Episode 115: The weird genius who revolutionized cricket history

Cricket authors (and obsessives) Peter Oborne and Richard Heller launched a podcast early in 2020 to help deprived listeners endure a world without cricket. They’re no longer deprived of cricket, but still chat regularly about cricket topics with different guests each week – cricket writers, players, administrators and fans – hoping to keep a good line and length but with occasional wides into other subjects.

Many eccentric geniuses have written about cricket, and indeed played it. Few have been as eccentric as Major Rowland Bowen – or had his genius. In 1970, after years of dedicated research (not all his own) he published Cricket: A History of its growth and development throughout the world. Long out of print, it is still unmatched in its global sweep, its presentation of arcane facts, and its insurrectionary daring (which delighted C L R James) in overturning almost sacred cricketing myths. It riled the cricketing Establishment of its day, especially those seeking to defend white supremacy.

Russell Jackson is an award-winning Australian author and journalist. He became fascinated by Bowen and his contribution to cricket history. He has now inherited from the late Murray Hedgecock the daunting task of reviving Bowen’s work and making sense of his extraordinary life, as he explains to Peter Oborne and Richard Heller as the guest on their latest cricket-themed podcast.

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Russell speculates about the motives behind Bowen’s very personal and cantankerous crusade for the truth in cricket history. His career had echoes of John Le Carré: he was the son of a disgraced solicitor and served in Intelligence. In spite of family financial problems he attended Westminster School in the 1920s and was noted early as a cricket obsessive although not noted as a player. At seventeen, he became a member of the MCC to an influential proposer. Already a natural contrarian, he read cricket literature copiously and decided that almost all of it needed challenge and correction by himself. 2-4 minutes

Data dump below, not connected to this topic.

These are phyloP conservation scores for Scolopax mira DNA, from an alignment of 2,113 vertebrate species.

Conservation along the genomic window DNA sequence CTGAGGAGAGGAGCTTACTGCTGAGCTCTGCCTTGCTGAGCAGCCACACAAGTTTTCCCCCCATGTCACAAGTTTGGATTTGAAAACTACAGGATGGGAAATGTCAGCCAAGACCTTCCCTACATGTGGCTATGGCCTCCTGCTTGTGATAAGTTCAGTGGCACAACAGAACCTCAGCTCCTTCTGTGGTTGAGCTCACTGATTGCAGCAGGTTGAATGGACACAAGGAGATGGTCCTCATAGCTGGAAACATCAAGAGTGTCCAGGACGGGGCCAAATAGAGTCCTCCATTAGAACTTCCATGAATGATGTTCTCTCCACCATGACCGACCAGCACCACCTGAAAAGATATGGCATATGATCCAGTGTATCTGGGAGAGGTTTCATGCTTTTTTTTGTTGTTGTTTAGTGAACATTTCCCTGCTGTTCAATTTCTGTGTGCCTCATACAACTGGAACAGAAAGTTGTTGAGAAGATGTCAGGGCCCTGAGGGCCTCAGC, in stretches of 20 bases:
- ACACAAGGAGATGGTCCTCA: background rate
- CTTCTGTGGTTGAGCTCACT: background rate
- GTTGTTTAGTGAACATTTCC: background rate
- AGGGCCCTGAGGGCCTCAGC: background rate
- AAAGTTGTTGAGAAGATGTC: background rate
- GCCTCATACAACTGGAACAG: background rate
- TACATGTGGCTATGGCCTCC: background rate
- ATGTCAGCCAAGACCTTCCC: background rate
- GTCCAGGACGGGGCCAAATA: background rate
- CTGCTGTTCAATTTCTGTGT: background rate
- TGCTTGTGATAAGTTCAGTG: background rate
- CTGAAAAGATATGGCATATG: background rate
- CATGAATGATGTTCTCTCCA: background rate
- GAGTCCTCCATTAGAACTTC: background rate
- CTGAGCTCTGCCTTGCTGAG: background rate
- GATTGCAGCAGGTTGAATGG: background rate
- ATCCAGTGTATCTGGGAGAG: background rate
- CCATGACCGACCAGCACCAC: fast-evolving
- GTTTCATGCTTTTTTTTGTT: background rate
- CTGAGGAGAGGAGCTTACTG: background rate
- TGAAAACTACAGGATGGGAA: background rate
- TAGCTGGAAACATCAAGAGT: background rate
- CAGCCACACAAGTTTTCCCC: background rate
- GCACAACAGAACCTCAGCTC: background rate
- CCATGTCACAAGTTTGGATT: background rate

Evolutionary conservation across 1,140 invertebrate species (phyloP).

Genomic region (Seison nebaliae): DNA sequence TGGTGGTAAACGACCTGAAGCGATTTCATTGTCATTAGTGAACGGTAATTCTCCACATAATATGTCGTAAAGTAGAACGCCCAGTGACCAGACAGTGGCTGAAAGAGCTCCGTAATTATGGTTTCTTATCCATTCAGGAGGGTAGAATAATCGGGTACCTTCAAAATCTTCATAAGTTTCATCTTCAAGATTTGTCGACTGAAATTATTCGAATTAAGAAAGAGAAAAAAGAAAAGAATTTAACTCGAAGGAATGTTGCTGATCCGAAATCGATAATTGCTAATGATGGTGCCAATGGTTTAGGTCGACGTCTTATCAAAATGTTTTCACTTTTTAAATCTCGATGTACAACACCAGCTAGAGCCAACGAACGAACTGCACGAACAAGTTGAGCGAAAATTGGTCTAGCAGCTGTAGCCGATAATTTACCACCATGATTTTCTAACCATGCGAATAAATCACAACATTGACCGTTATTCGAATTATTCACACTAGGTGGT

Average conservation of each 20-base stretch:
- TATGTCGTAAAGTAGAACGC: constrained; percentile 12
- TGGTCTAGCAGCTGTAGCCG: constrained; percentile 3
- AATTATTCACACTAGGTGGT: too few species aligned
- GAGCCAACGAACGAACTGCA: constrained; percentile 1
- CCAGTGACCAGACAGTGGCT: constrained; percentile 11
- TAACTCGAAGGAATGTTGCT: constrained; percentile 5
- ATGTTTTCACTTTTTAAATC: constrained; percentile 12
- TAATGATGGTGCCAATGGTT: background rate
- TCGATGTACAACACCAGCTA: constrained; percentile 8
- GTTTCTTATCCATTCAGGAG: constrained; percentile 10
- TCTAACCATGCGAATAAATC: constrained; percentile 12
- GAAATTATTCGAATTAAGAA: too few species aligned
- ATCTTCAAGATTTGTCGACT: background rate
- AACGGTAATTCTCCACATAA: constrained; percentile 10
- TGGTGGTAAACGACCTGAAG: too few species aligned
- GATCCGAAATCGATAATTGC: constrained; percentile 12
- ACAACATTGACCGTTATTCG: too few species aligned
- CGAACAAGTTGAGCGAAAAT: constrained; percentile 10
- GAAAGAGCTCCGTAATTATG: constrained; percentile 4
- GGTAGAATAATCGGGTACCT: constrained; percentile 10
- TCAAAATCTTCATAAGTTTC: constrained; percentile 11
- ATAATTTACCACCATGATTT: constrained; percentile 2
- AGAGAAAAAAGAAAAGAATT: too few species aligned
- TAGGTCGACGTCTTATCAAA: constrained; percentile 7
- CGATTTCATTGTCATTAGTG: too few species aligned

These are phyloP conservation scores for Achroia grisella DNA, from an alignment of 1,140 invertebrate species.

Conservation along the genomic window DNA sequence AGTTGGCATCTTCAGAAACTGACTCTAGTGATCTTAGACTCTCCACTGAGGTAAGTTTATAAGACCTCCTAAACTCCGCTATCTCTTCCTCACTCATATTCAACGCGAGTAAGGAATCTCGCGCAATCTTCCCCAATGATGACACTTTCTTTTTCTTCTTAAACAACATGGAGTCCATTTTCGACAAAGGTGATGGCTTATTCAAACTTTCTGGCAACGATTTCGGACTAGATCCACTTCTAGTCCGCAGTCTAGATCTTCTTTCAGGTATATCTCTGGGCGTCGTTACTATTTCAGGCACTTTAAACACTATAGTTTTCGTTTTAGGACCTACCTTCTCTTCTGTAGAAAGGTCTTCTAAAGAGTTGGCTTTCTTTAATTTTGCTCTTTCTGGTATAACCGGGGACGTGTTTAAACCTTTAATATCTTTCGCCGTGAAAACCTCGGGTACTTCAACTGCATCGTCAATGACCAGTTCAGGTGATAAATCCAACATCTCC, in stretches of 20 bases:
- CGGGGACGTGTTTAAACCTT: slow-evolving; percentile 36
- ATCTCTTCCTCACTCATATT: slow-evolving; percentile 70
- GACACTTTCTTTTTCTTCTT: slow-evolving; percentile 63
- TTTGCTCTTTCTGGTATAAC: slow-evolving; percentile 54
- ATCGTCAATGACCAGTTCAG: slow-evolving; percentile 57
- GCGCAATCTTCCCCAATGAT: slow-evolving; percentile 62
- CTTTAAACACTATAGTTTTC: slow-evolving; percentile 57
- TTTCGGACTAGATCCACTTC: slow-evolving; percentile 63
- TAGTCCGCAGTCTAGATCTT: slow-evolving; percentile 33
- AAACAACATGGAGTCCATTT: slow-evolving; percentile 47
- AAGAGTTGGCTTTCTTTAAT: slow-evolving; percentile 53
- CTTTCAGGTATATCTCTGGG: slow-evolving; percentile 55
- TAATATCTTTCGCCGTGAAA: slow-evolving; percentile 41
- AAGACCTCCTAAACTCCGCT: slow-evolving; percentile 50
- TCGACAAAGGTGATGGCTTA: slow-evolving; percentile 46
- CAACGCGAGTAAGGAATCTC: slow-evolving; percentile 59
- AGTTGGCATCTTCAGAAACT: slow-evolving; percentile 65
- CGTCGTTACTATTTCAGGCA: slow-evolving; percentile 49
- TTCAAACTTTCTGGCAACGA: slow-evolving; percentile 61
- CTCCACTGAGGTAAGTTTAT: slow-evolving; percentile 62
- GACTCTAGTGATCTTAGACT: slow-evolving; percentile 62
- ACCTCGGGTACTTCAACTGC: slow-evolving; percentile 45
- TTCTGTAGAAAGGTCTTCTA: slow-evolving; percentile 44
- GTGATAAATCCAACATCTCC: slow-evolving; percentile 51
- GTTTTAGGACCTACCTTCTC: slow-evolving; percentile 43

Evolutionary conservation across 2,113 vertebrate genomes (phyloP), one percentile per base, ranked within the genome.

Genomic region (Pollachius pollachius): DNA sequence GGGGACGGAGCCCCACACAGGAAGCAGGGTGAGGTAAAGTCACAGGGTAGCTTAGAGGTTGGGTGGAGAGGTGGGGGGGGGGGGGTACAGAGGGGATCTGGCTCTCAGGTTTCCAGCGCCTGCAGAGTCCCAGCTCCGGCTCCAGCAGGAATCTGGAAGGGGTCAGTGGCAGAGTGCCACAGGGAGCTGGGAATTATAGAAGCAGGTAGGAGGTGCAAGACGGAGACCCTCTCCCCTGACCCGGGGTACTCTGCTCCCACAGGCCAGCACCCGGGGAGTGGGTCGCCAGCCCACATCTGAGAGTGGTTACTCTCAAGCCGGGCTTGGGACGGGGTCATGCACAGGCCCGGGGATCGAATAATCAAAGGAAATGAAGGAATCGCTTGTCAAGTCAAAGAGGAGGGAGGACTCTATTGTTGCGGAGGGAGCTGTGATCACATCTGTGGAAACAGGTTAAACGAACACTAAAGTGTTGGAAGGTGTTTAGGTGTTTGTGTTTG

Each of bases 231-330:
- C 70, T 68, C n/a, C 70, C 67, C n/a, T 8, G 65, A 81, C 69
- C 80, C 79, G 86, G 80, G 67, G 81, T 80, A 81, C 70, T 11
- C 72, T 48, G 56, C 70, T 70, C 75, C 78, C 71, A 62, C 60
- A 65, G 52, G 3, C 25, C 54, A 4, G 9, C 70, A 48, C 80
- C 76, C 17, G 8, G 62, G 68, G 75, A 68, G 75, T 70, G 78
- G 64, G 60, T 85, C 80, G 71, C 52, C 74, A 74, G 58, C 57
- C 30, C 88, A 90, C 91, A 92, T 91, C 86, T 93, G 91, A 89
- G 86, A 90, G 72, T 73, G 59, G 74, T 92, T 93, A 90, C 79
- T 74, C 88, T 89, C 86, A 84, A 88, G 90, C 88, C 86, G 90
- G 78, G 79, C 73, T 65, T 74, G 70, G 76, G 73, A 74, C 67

His actual trigger was Roy Webber, the leading scorer, who was the authority for a wrong fact on a quiz show.42-43 minutes It inspired a lifetime’s war for his view of the truth in cricket. To achieve an outlet for this, he eventually founded his own subscription-only journal Cricket Quarterly in 1963. 4 minutes He had a habit of quarrelling violently with subscribers, striking them off, and rejecting new ones for fear that they were the old ones trying to sneak up on him under assumed names. This business model is not normally recommended to publishers, but CQ survived for 32 issues until 1971 and produced a highly influential corpus of work as the basis for his history. With the book it deserves a full re-issue. 28-32 minutes

The undismissed subscribers formed a global network of amateur cricket historians and statisticians. Bowen was astute enough to enlist them as volunteer contributors of obscure local materials which he needed. 4, 20-21 minutes Peter Hain was among them, and submitted to a volley of demands. He said that his only supporters for stopping the apartheid tour of 1970 in the world of cricket were John Arlott, David Sheppard – and Bowen. 13-14 minutes

Russell suggests that Bowen’s central mission was to correct the established Anglocentric history of cricket with its almost exclusive focus on first-class matches. He stressed especially the long success of American cricket and the impact of its exclusion from the Imperial Cricket Conference in 1911. 7-8 minutes

Financial pressures drove Bowen into the army. He served first in India and then in Intelligence in London in the 1950s as a map and topographical analyst. His main achievement was to be the first to detect the Soviet missiles which provoked the Cuban crisis of 1962. 9-10 minutes

Russell describes the reception of the book. Bowen’s long history of quarrels led to poor reviews, other than glowing ones from John Arlott in Wisden 1971 and perhaps surprisingly Alan Gibson in The Times. Gibson especially pointed out errors but these did not diminish their appreciation of the book’s value. Only 2500 were sold, and it is now obtainable only secondhand. 12-14 minutes